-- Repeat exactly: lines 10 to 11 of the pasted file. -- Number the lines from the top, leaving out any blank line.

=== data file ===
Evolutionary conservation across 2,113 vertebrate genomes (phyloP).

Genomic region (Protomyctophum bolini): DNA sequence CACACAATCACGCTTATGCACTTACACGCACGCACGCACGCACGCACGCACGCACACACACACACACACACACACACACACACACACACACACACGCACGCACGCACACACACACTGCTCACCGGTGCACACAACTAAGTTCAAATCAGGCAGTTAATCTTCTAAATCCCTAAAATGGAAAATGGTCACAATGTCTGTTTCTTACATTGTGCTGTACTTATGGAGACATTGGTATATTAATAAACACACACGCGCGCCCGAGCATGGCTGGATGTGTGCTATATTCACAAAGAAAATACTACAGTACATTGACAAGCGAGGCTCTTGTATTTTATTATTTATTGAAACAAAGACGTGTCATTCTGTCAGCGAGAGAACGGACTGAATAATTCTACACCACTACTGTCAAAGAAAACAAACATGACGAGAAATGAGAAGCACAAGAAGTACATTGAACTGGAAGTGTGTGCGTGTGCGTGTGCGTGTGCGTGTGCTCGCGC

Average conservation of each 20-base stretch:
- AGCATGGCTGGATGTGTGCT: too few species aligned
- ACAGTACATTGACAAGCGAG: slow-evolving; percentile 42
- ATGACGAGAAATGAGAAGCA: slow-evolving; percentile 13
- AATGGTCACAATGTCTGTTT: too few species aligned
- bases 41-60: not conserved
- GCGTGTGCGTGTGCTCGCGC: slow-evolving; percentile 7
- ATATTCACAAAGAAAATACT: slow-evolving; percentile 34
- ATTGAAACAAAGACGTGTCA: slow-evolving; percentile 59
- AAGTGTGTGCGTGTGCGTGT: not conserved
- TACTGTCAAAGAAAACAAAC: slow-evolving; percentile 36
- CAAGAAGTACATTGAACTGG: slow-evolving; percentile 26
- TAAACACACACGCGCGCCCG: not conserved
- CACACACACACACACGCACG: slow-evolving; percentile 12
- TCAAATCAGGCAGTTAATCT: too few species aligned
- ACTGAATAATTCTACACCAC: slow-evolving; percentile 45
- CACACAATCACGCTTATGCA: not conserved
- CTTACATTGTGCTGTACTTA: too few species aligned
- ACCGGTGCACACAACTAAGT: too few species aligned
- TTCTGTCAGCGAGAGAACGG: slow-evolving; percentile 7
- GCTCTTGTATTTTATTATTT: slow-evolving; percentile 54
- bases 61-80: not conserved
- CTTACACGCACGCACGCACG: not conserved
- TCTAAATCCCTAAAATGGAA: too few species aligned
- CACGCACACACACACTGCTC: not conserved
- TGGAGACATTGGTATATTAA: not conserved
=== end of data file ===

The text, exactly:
- ATATTCACAAAGAAAATACT: slow-evolving; percentile 34
- ATTGAAACAAAGACGTGTCA: slow-evolving; percentile 59